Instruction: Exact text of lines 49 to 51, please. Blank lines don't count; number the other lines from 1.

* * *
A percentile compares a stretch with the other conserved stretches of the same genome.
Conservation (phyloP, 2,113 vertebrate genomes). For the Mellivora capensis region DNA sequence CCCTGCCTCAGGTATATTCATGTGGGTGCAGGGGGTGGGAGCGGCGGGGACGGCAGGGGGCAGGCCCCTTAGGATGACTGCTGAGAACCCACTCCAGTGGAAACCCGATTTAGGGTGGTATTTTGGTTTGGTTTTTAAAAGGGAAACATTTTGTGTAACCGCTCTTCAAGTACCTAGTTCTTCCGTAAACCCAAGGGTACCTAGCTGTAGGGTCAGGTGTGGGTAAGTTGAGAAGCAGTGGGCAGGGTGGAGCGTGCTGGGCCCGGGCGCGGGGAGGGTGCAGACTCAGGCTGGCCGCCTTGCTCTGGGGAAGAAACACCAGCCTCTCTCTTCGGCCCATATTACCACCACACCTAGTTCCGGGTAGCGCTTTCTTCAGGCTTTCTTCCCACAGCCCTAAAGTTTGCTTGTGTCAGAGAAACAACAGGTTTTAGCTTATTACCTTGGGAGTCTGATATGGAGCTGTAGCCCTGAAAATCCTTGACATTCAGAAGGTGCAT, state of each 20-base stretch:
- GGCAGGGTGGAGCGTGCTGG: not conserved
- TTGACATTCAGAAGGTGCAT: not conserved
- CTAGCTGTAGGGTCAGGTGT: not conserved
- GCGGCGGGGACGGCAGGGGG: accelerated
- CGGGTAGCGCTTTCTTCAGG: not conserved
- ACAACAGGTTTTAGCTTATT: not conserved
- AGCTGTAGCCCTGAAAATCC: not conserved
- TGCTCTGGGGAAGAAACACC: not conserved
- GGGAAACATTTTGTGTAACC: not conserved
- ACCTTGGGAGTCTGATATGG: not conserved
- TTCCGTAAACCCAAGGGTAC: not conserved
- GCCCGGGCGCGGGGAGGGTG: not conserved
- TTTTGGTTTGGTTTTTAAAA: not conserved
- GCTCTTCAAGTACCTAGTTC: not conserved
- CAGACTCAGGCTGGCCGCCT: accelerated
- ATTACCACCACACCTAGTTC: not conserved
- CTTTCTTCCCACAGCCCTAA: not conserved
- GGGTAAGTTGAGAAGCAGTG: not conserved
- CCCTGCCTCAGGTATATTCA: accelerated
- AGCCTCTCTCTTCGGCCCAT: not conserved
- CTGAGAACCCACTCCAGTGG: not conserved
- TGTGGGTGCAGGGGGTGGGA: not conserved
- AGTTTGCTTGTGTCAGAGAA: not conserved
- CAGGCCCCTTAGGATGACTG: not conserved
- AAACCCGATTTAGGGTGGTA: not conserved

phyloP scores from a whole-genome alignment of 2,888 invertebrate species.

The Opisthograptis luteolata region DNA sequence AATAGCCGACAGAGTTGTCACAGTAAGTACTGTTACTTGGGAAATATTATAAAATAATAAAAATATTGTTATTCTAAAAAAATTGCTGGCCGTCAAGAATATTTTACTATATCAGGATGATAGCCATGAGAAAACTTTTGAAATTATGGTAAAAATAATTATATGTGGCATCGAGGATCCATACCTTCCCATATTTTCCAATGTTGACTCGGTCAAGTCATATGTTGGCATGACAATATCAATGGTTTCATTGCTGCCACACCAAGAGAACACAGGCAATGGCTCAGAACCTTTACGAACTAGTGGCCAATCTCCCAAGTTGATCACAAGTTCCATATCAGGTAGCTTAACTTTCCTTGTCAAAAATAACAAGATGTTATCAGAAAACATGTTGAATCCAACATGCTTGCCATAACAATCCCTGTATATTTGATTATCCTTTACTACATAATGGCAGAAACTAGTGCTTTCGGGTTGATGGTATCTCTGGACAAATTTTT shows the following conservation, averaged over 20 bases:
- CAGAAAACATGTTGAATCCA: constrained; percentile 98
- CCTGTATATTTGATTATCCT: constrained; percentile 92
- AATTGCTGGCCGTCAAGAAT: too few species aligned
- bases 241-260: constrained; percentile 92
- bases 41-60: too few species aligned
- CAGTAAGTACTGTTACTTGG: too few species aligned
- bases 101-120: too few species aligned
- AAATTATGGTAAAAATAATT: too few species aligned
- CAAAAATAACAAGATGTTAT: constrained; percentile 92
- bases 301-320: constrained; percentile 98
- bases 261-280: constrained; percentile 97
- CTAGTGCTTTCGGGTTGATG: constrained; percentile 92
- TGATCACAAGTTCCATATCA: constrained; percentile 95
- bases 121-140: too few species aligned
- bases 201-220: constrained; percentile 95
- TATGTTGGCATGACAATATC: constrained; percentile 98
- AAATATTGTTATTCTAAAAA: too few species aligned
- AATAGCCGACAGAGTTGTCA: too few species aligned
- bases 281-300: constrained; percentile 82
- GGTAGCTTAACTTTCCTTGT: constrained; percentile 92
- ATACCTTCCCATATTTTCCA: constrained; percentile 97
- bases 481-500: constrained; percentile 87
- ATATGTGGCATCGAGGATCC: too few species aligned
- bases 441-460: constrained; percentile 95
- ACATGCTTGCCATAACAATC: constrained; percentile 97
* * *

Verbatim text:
- GGTAGCTTAACTTTCCTTGT: constrained; percentile 92
- ATACCTTCCCATATTTTCCA: constrained; percentile 97
- bases 481-500: constrained; percentile 87